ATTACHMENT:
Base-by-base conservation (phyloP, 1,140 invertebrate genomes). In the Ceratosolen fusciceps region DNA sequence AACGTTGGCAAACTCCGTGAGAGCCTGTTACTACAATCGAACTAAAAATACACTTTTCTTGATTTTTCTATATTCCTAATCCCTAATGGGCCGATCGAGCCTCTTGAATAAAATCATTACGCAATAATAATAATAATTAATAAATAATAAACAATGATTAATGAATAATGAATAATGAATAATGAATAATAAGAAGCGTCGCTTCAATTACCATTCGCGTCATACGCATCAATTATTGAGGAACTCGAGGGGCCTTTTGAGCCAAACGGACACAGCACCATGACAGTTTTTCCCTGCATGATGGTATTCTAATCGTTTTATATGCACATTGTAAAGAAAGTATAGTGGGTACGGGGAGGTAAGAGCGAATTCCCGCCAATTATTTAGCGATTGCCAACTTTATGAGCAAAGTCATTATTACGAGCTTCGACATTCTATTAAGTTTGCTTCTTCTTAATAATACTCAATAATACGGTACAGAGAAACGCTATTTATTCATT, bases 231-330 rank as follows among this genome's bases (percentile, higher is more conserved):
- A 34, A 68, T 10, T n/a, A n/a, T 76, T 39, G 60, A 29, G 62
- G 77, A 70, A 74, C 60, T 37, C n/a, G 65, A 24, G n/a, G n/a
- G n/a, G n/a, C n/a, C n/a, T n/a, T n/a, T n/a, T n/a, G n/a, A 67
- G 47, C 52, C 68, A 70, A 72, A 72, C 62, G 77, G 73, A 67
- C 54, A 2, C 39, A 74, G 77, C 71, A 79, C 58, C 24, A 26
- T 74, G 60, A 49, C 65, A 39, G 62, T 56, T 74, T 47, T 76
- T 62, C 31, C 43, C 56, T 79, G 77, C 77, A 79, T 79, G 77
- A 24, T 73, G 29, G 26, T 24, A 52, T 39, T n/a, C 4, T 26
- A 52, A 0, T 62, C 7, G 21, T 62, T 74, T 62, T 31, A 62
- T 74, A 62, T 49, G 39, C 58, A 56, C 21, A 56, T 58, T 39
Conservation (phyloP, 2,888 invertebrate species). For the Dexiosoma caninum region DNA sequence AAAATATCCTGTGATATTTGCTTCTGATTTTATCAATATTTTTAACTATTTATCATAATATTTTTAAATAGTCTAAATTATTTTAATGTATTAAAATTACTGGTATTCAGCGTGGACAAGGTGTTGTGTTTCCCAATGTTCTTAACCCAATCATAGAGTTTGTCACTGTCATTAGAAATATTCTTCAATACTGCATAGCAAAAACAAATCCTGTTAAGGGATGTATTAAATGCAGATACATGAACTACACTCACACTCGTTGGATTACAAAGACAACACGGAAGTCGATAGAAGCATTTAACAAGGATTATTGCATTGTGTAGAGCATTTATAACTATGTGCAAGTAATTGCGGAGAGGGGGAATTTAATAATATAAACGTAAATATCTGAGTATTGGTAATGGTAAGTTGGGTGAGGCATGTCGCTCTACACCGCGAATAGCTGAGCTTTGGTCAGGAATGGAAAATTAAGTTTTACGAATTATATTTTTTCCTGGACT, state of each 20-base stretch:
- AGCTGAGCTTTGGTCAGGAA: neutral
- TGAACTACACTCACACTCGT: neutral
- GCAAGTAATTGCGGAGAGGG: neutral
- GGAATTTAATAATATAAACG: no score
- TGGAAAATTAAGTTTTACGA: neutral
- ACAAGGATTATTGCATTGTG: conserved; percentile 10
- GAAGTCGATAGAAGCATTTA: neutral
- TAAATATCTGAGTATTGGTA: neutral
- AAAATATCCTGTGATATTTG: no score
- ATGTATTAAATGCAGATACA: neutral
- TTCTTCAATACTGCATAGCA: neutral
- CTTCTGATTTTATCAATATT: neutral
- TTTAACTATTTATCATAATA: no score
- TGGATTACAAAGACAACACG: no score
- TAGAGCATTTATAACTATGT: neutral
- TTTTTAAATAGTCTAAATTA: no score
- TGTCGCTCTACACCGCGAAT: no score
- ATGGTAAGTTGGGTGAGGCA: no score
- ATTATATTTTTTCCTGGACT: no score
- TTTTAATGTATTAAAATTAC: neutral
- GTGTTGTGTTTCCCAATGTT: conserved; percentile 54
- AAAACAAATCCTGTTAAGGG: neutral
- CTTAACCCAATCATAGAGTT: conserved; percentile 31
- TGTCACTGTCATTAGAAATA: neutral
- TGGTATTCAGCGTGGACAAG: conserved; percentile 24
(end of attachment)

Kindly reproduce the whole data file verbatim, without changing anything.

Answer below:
Base-by-base conservation (phyloP, 1,140 invertebrate genomes). In the Ceratosolen fusciceps region DNA sequence AACGTTGGCAAACTCCGTGAGAGCCTGTTACTACAATCGAACTAAAAATACACTTTTCTTGATTTTTCTATATTCCTAATCCCTAATGGGCCGATCGAGCCTCTTGAATAAAATCATTACGCAATAATAATAATAATTAATAAATAATAAACAATGATTAATGAATAATGAATAATGAATAATGAATAATAAGAAGCGTCGCTTCAATTACCATTCGCGTCATACGCATCAATTATTGAGGAACTCGAGGGGCCTTTTGAGCCAAACGGACACAGCACCATGACAGTTTTTCCCTGCATGATGGTATTCTAATCGTTTTATATGCACATTGTAAAGAAAGTATAGTGGGTACGGGGAGGTAAGAGCGAATTCCCGCCAATTATTTAGCGATTGCCAACTTTATGAGCAAAGTCATTATTACGAGCTTCGACATTCTATTAAGTTTGCTTCTTCTTAATAATACTCAATAATACGGTACAGAGAAACGCTATTTATTCATT, bases 231-330 rank as follows among this genome's bases (percentile, higher is more conserved):
- A 34, A 68, T 10, T n/a, A n/a, T 76, T 39, G 60, A 29, G 62
- G 77, A 70, A 74, C 60, T 37, C n/a, G 65, A 24, G n/a, G n/a
- G n/a, G n/a, C n/a, C n/a, T n/a, T n/a, T n/a, T n/a, G n/a, A 67
- G 47, C 52, C 68, A 70, A 72, A 72, C 62, G 77, G 73, A 67
- C 54, A 2, C 39, A 74, G 77, C 71, A 79, C 58, C 24, A 26
- T 74, G 60, A 49, C 65, A 39, G 62, T 56, T 74, T 47, T 76
- T 62, C 31, C 43, C 56, T 79, G 77, C 77, A 79, T 79, G 77
- A 24, T 73, G 29, G 26, T 24, A 52, T 39, T n/a, C 4, T 26
- A 52, A 0, T 62, C 7, G 21, T 62, T 74, T 62, T 31, A 62
- T 74, A 62, T 49, G 39, C 58, A 56, C 21, A 56, T 58, T 39
Conservation (phyloP, 2,888 invertebrate species). For the Dexiosoma caninum region DNA sequence AAAATATCCTGTGATATTTGCTTCTGATTTTATCAATATTTTTAACTATTTATCATAATATTTTTAAATAGTCTAAATTATTTTAATGTATTAAAATTACTGGTATTCAGCGTGGACAAGGTGTTGTGTTTCCCAATGTTCTTAACCCAATCATAGAGTTTGTCACTGTCATTAGAAATATTCTTCAATACTGCATAGCAAAAACAAATCCTGTTAAGGGATGTATTAAATGCAGATACATGAACTACACTCACACTCGTTGGATTACAAAGACAACACGGAAGTCGATAGAAGCATTTAACAAGGATTATTGCATTGTGTAGAGCATTTATAACTATGTGCAAGTAATTGCGGAGAGGGGGAATTTAATAATATAAACGTAAATATCTGAGTATTGGTAATGGTAAGTTGGGTGAGGCATGTCGCTCTACACCGCGAATAGCTGAGCTTTGGTCAGGAATGGAAAATTAAGTTTTACGAATTATATTTTTTCCTGGACT, state of each 20-base stretch:
- AGCTGAGCTTTGGTCAGGAA: neutral
- TGAACTACACTCACACTCGT: neutral
- GCAAGTAATTGCGGAGAGGG: neutral
- GGAATTTAATAATATAAACG: no score
- TGGAAAATTAAGTTTTACGA: neutral
- ACAAGGATTATTGCATTGTG: conserved; percentile 10
- GAAGTCGATAGAAGCATTTA: neutral
- TAAATATCTGAGTATTGGTA: neutral
- AAAATATCCTGTGATATTTG: no score
- ATGTATTAAATGCAGATACA: neutral
- TTCTTCAATACTGCATAGCA: neutral
- CTTCTGATTTTATCAATATT: neutral
- TTTAACTATTTATCATAATA: no score
- TGGATTACAAAGACAACACG: no score
- TAGAGCATTTATAACTATGT: neutral
- TTTTTAAATAGTCTAAATTA: no score
- TGTCGCTCTACACCGCGAAT: no score
- ATGGTAAGTTGGGTGAGGCA: no score
- ATTATATTTTTTCCTGGACT: no score
- TTTTAATGTATTAAAATTAC: neutral
- GTGTTGTGTTTCCCAATGTT: conserved; percentile 54
- AAAACAAATCCTGTTAAGGG: neutral
- CTTAACCCAATCATAGAGTT: conserved; percentile 31
- TGTCACTGTCATTAGAAATA: neutral
- TGGTATTCAGCGTGGACAAG: conserved; percentile 24